The election victory by Donald Trump creates its own uncertainties. We had expected a continuation of US economic policies in the case of a Clinton win, but nobody knows for sure what to expect from a Trump-led government. So we have to make assumptions here. It seems most likely to us that the new President will pursue a relatively aggressive growth agenda. Significant tax cuts and increased spending on infrastructure are very likely. Many Republicans in Congress will not be too happy with a widening budget deficit and rising government debt, but we are assuming Trump will argue that even the plans of the Paul Ryan, the Speaker of the House, would lead to a widening of the deficit. The tax cuts that are likely to be implemented will probably be skewed to higher incomes. The consequence is that the boost to overall demand in the economy is not as great as it could have been and inequality, already a serious issue in the US, will rise.

Another stimulus may come from deregulation, in particular in the financial sector. Trump has indicated he wants significantly to change the Dodd-Frank legislation and he has appointed some advisers and may appoint ministers who favour this. We think this will support economic growth, although it may come at the expense of long-term financial stability. During the election campaign Trump also indicated he wants to ease other regulation on business. Some supply-side economists are among his advisers who may turn this commitment into policy. It has to be said, though, many governments promise to ease the regulatory burden on business, but success is often disappointing.

The new administration is likely to make significant changes to energy policy, which will turn decisively pro-carbon, supporting domestic producers. This will also boost economic activity, albeit at the expense of the climate. It may also lead to lower oil prices and we have actually lowered our forecast for oil prices somewhat in response, though we continue to expect oil prices to rise in 2017 and 2018 as the supply surplus diminishes and turns into a shortage.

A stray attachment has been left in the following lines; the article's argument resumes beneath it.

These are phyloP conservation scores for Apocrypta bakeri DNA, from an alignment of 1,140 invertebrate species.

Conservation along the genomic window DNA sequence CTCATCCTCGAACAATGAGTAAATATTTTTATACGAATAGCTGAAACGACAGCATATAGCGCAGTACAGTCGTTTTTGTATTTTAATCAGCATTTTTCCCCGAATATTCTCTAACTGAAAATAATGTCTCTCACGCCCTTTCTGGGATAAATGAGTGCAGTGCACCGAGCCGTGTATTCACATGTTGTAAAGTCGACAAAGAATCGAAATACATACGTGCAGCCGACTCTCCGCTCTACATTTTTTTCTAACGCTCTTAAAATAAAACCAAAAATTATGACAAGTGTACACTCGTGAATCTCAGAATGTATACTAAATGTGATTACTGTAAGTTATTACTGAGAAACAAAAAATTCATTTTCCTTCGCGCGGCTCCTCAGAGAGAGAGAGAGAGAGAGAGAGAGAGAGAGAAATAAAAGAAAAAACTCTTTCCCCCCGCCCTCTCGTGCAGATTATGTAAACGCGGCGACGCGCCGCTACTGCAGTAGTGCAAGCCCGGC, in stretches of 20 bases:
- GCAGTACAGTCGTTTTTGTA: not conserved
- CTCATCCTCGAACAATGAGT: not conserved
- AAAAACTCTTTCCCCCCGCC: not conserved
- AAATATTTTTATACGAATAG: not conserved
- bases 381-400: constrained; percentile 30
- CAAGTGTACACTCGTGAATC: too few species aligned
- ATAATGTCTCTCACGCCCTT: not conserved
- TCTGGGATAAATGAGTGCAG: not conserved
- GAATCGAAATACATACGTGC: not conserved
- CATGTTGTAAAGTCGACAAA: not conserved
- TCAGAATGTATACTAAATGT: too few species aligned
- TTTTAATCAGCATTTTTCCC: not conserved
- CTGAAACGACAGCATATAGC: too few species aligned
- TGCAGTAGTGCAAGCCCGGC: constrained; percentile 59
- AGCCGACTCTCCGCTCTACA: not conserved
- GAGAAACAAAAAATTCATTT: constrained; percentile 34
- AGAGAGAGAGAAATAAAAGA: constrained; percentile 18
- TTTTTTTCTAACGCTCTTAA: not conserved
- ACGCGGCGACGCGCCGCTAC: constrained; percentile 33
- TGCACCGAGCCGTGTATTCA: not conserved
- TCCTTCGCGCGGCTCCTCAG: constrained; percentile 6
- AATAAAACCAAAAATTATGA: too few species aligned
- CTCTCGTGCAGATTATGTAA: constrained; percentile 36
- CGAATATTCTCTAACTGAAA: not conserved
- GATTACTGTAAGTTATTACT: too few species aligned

At the same time, one must make assumptions on what the new President will do in the areas of illegal immigrants, trade policy, foreign policy etc. Many of the populist promises he has made during the campaign will be drags on US and/or global growth should they be implemented. For example, Trump has vowed that he will force all illegal immigrants out of the country. That amounts to an estimated 10 million people or more, some 3% of the total population. Their exodus would imply a massive negative supply shock. Since his election victory Trump has toned this down to ‘criminals’, which he still estimates to number two to three million, which would still be a negative supply shock. As immigration has driven labour force growth in the US is recent years, severe limits on regular immigration would also imply a supply shock as it would reduce potential growth. We will have to wait and see, of course, what exactly can be and will be done by the new government.

Perhaps more threatening to the rest of the world is US trade policy as Trump campaigned on a strongly protectionist platform. We are assuming that trade deals currently being negotiated will be shelved. But we also assume that the new President will not start a full-blown trade war. Instead, we think he will try to seek changes to existing trade arrangements in particular in areas where he feels these arrangements are disadvantageous to the US. The resulting effects on the global economy will be modest in aggregate, but largely at the expense of emerging economies.